- Smoking: Tobacco smoke in the air emits fine particulate matter, which is extremely dangerous for health. Cigarette smoke releases 40 carcinogens and toxins into the air, polluting it and making it lethal for animal and human life.
- Pneumonia: It has been found by researchers that protracted exposure to high pollutant levels from car exhaust fumes and industrial pollution leads to pneumonia in adults, 65 years and above.
- Birth defects: Due to constantly breathing polluted air, birth defects and those of the immune system are common. Research points to the fact that pregnant women living in areas of high concentration of carbon monoxide or nitrogen were doubly likely to give birth to children with neural tube defects, such as those of the brain and spinal cord than those who lived in cleaner environments.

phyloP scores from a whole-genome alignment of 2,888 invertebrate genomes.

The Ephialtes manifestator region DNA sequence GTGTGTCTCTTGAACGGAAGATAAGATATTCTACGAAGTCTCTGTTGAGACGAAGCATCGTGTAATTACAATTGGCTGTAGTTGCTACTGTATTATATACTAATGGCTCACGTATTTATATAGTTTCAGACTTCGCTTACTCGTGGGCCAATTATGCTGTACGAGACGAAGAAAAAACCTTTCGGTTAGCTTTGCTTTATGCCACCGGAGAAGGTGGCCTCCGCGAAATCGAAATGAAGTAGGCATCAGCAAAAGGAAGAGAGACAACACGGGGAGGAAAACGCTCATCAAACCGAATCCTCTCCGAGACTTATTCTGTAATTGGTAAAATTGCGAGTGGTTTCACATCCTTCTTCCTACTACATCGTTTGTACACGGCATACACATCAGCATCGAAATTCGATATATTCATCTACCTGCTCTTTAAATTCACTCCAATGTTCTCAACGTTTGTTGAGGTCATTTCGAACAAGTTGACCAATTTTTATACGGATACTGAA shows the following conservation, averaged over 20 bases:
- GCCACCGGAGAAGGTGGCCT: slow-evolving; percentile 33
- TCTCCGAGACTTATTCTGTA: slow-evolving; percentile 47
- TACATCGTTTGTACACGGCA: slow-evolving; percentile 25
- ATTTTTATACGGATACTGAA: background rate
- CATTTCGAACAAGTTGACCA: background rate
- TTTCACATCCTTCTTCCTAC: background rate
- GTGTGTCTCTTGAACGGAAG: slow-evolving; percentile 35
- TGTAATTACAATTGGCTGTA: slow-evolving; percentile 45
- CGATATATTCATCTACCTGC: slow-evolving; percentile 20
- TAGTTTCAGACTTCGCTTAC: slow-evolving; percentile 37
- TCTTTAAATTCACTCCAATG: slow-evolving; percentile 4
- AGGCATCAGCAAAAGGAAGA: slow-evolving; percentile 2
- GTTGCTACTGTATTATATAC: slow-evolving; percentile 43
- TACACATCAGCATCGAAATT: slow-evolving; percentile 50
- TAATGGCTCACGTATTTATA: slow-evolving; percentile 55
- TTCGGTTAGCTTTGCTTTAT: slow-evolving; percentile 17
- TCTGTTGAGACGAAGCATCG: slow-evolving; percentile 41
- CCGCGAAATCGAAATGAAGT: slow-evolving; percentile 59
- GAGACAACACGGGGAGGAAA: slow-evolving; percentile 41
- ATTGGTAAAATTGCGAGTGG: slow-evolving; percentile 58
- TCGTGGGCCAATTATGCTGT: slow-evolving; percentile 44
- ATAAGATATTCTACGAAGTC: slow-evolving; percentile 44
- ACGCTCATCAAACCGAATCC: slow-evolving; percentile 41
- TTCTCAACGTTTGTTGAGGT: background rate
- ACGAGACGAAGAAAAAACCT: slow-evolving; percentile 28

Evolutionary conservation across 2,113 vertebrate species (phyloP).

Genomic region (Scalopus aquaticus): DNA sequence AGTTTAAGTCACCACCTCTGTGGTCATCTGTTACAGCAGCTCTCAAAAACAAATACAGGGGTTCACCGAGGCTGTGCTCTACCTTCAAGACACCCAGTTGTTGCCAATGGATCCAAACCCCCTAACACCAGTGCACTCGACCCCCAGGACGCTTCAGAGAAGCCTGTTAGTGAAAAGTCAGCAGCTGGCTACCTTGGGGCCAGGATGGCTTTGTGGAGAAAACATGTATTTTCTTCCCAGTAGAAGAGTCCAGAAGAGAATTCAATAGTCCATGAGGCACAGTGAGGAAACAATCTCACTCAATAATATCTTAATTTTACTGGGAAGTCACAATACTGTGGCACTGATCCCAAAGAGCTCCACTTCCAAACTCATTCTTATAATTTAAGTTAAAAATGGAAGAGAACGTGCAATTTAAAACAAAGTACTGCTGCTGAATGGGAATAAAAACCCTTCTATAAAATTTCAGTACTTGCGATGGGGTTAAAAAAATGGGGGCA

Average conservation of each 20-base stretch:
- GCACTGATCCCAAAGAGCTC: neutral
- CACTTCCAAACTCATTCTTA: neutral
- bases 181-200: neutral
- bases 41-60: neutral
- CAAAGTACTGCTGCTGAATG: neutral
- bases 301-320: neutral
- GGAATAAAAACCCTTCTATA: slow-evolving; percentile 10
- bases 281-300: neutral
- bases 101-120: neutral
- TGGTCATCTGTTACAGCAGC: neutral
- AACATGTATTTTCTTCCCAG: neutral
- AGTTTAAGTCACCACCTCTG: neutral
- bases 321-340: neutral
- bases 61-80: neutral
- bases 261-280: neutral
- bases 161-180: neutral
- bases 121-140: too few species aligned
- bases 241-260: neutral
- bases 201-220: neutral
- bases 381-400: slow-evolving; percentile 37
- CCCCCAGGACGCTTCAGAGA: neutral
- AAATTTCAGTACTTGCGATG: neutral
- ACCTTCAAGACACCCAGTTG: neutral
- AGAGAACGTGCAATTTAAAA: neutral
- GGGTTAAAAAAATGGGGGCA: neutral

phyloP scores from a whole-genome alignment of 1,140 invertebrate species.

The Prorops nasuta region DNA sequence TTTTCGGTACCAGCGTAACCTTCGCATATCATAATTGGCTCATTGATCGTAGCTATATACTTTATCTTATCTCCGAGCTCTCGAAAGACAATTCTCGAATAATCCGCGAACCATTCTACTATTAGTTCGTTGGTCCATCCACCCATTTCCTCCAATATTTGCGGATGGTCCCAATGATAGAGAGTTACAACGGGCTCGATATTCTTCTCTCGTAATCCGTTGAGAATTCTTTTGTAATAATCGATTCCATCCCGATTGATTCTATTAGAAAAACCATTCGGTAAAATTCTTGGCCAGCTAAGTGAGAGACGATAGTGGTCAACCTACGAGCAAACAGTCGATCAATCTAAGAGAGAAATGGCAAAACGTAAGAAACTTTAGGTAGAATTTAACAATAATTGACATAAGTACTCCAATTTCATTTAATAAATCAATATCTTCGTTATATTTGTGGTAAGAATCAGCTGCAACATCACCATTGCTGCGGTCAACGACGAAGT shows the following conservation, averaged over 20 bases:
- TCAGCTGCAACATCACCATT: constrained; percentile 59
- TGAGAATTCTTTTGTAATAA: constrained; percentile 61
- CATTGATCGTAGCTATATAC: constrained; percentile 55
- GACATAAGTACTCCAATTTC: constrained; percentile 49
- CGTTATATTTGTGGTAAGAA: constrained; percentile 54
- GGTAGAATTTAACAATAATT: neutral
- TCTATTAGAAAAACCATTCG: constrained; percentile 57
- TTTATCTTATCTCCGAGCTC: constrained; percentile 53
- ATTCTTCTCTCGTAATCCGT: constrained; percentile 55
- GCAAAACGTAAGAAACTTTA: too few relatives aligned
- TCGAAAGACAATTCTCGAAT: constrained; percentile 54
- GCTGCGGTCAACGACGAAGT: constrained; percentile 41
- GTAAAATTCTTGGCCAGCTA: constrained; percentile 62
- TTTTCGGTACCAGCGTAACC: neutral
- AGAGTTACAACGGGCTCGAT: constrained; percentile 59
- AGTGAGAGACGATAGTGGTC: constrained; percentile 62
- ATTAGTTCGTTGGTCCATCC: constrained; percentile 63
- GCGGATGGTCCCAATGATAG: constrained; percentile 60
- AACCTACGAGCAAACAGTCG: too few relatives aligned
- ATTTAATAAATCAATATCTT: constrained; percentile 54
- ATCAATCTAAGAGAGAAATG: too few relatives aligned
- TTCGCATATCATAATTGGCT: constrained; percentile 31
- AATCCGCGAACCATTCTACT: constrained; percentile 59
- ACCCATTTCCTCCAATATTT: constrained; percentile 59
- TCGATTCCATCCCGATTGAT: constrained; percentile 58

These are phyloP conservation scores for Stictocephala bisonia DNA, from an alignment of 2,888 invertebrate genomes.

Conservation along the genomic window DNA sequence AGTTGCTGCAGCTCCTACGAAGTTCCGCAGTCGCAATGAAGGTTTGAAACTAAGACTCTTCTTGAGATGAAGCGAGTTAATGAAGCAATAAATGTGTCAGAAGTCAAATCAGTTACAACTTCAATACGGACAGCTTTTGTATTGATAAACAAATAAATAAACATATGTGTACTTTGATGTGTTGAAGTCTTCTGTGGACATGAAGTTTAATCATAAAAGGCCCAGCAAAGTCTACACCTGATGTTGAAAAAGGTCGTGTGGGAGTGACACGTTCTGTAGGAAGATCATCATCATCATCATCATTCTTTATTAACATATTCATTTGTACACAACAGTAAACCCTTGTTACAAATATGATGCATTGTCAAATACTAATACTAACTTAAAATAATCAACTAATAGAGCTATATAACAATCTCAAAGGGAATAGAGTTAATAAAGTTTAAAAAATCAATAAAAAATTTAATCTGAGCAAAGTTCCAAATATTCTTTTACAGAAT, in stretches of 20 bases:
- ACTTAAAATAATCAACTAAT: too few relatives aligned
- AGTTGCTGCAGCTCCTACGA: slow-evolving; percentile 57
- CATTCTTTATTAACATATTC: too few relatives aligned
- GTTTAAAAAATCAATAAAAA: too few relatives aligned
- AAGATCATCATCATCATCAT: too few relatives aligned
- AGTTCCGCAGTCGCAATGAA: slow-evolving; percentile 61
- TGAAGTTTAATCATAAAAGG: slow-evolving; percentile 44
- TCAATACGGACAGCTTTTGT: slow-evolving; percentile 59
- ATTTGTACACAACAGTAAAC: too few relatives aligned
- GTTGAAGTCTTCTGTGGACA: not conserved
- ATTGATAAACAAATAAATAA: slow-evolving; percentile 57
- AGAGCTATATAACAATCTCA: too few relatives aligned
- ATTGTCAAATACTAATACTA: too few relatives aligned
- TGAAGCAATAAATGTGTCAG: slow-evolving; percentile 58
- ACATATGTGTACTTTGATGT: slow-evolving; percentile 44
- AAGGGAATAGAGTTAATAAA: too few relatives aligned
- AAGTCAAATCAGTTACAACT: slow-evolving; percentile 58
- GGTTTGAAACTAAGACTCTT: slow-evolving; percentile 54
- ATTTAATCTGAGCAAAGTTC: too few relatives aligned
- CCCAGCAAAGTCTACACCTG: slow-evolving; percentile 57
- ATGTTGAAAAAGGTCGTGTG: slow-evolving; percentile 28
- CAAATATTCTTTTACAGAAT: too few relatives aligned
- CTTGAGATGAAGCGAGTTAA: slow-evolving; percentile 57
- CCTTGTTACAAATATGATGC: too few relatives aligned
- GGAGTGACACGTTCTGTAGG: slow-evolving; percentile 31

- Autism: Research has proved that pregnant women in their third trimester who are exposed to high levels of fine particulate matter double their risk of having an autistic child than women living in areas of low particulate matter.
By being aware of the pollutants in the air that cause our health to be depleted, we can take steps to clean the air we breathe or wear face masks or keep away from areas of high levels of gas emissions and busy traffic areas. In small ways, we can help ourselves to lead a healthy life.